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ADSL[a·dē·es ′el or ′ad·səl]
McGraw-Hill Dictionary of Scientific & Technical Terms, 6E, Copyright © 2003 by The McGraw-Hill Companies, Inc.
This article is provided by FOLDOC - Free Online Dictionary of Computing (foldoc.org)
DSL(1) (Domain-Specific Language) See special-purpose language.
(2) (Digital Subscriber Line) A technology that increases the digital capacity of ordinary telephone lines (the local loops) into the home or office for Internet and TV service. Depending on the DSL version, speed is based on the distance between the customer and telco central office or telephone junction box.
DSL provides "always-on" operation. At the central office, DSL traffic is aggregated in a unit called the DSL Access Multiplexor (DSLAM) and forwarded to the appropriate ISP or data network. DSL arrived in the late 1990s with more version alphabet soup than most any other new transmission technology. See PPPoA and PPPoE.
Asymmetric - Fast Down, Slow Up
The following DSL versions provide a faster speed from the Internet to the user than the query to the Internet. For example, a request to view a website is a tiny amount of data, but the returning Web pages and graphics are a huge amount of data by comparison.
Asymmetric DSL (ADSL) shares ordinary telephone lines by using higher frequencies than human speech. To eliminate interference, the first DSL deployments required a technician from the phone company to install a splitter that divided the line into separate DSL and phone lines. Subsequent splitterless versions (known as G.Lite, Universal ADSL and ADSL Lite) eliminated the support visit but require the user to plug filters into every phone outlet.
ADSL is available in two modulation schemes: Discrete Multitone (DMT) or Carrierless Amplitude Phase (CAP). See CDSL, G.shdsl, ATU-C and ATU-R.
|The higher frequencies of DSL have to be filtered out for regular telephones, answering and fax machines.|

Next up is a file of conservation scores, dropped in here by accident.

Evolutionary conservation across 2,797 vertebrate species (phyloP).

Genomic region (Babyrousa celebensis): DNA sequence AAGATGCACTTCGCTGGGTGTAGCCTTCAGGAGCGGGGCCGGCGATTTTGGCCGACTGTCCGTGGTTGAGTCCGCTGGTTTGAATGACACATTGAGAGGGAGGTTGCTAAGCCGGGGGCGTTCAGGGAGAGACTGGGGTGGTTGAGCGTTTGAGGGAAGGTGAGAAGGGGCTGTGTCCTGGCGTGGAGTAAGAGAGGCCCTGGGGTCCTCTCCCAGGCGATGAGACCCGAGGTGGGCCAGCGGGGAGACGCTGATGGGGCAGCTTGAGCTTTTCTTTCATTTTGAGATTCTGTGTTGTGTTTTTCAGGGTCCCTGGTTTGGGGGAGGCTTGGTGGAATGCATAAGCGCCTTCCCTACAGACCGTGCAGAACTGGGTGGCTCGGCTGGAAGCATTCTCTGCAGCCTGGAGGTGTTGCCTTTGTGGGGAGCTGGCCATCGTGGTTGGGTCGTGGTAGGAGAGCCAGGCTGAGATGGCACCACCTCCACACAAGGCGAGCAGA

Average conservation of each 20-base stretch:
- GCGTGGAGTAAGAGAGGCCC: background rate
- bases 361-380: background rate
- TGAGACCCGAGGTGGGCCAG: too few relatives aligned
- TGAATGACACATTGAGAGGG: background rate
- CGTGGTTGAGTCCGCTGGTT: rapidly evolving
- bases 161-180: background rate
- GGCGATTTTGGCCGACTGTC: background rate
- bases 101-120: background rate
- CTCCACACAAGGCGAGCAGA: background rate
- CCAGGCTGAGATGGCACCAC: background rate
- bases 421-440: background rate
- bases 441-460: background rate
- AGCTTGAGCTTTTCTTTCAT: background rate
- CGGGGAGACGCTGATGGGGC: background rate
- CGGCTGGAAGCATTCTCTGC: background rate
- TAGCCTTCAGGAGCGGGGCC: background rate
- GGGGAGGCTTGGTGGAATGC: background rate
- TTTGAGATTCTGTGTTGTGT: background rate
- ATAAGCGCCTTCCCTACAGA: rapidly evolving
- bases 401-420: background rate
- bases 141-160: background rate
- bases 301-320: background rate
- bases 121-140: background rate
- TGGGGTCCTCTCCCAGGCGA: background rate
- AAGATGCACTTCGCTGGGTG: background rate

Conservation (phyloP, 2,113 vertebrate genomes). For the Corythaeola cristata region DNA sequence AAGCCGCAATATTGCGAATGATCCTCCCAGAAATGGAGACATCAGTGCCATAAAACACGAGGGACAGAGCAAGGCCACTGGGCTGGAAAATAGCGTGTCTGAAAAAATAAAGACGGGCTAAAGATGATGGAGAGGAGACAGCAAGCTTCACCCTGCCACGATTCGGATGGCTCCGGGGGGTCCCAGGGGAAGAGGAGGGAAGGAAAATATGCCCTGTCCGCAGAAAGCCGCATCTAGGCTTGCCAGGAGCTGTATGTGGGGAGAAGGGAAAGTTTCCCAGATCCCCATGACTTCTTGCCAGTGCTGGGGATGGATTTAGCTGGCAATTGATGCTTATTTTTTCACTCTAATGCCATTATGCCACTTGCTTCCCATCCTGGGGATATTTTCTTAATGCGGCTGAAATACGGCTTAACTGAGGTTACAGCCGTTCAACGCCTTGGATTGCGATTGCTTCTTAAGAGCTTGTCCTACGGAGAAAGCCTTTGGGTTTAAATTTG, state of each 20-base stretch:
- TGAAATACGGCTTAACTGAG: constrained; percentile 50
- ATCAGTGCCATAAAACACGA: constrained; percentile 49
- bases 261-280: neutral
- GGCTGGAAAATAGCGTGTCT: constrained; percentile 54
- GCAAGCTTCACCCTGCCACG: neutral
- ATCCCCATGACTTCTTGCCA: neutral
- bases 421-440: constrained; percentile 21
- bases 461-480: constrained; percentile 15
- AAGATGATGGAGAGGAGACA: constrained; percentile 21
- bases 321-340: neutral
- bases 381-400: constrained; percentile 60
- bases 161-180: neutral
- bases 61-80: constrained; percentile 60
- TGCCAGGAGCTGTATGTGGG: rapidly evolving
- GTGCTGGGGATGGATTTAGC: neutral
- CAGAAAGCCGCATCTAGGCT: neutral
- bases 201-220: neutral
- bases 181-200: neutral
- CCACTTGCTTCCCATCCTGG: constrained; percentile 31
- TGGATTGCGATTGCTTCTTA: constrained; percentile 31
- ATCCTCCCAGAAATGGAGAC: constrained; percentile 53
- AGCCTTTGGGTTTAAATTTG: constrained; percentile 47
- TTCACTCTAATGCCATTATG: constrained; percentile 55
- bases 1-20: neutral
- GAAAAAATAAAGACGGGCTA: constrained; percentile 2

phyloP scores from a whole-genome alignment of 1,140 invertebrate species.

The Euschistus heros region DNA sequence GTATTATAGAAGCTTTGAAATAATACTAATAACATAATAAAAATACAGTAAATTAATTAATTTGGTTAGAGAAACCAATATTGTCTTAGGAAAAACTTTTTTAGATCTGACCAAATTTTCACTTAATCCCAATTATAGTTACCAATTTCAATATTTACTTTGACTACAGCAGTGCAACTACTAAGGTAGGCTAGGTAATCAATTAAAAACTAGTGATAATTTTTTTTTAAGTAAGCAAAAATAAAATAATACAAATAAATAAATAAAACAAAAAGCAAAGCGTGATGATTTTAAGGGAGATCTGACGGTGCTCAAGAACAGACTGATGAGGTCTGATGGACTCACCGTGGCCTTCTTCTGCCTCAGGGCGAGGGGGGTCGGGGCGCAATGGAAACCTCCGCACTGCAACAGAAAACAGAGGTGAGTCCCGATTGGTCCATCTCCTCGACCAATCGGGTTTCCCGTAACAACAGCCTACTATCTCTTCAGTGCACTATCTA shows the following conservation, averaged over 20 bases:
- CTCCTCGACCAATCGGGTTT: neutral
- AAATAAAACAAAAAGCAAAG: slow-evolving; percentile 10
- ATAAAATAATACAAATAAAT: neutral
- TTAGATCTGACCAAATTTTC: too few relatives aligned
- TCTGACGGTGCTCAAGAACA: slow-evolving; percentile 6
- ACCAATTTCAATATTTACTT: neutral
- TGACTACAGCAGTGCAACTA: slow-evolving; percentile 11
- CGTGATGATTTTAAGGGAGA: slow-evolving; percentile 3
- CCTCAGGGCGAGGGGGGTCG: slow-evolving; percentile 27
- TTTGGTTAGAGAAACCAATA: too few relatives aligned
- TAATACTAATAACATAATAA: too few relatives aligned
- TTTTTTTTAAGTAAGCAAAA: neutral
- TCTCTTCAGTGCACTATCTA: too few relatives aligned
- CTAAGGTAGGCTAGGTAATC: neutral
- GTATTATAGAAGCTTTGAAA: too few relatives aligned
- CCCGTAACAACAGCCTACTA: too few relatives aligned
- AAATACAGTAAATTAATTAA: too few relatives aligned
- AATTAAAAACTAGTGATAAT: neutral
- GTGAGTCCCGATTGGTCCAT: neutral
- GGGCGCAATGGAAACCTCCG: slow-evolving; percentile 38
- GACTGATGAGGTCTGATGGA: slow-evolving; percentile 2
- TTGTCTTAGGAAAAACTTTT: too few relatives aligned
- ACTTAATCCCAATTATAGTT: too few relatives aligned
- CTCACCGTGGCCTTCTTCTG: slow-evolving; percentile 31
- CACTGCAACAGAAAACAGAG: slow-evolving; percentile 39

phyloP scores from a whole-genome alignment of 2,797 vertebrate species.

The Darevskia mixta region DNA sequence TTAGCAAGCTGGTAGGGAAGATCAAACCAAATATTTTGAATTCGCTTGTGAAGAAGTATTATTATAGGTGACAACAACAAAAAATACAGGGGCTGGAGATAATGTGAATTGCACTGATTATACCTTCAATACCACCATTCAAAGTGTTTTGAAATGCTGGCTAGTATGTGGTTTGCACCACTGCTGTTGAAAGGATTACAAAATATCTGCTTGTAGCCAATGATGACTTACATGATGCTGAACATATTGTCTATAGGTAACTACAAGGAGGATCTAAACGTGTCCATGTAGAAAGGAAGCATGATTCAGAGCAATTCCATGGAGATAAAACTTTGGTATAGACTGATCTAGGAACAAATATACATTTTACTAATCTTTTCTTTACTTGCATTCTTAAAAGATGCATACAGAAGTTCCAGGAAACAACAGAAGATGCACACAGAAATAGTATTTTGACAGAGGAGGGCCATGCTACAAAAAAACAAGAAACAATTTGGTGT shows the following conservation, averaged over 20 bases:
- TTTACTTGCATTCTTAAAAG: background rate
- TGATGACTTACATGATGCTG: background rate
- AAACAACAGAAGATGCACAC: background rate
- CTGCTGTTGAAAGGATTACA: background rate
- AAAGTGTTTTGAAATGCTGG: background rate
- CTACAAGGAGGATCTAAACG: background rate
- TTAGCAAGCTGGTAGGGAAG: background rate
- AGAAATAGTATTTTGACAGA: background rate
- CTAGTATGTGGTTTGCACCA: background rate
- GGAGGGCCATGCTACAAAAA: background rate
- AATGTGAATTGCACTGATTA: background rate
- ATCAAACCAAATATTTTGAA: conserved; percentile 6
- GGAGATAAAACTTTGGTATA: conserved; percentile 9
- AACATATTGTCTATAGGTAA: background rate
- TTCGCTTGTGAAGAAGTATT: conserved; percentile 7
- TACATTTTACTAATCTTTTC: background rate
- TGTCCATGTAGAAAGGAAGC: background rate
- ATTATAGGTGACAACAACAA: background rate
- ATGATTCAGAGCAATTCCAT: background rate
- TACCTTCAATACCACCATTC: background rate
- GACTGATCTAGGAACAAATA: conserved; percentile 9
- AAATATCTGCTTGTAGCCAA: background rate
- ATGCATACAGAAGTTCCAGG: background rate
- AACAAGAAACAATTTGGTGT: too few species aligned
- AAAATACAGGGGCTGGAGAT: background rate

|Low-pass DSL filters split the line between phone and DSL modem. When DSL is installed, every telephone and answering machine must plug into the filter.|
RADSL (Rate Adaptive DSL)
RADSL is a version of ADSL that adjusts speeds based on signal quality. Many ADSL technologies are actually RADSL.
VDSL/VHDSL (Very High Bit Rate DSL)
VDSL is used as the final drop from a fiber optic junction point to nearby customers. VDSL lets an apartment or office complex obtain high-bandwidth services using their existing copper wires without having to replace them with optical fibers. Like ADSL, VDSL can share the line with the telephone.
Whereas VDSL achieves 50 Mbps transmission speed at 1,000 feet, VDSL2 extended the length of the path to 3,300 feet and delivers 100 Mbps at 1,600 feet. See Gfast.
Symmetric - Same Speed Both Ways
The following DSL versions provide the same speed both up and down.
HDSL (High Bit Rate DSL)
HDSL provides T1 transmission over copper wires without the additional provisioning required for setting up T1 circuits, such as bridged tap removal and repeater installation. HDSL requires two cable pairs up to 12,000 feet, while HDSL-2 requires only one cable pair and spans 18,000 feet. HDSL does not allow line sharing with analog phones.
SDSL (Symmetric DSL)
SDSL is an HDSL variation that is rate adaptive, uses one cable pair and is offered in speeds from 144 Kbps to 1.5 Mbps. Like HDSL, SDSL does not share lines with analog phones.
IDSL (ISDN DSL)
IDSL is a slightly faster basic BRI ISDN service. It uses the 16 Kbps "D" channel for data rather than call setup to achieve 144 Kbps instead of 128 Kbps. It also offers the longest distance of 26,000 feet. Unlike standard ISDN, IDSL does not support analog phones, and signals are not switched through the telephone network. Since IDSL uses the same 2B1Q line coding as ISDN, ISDN customers can use existing BRI terminal adapters and routers. See ISDN.
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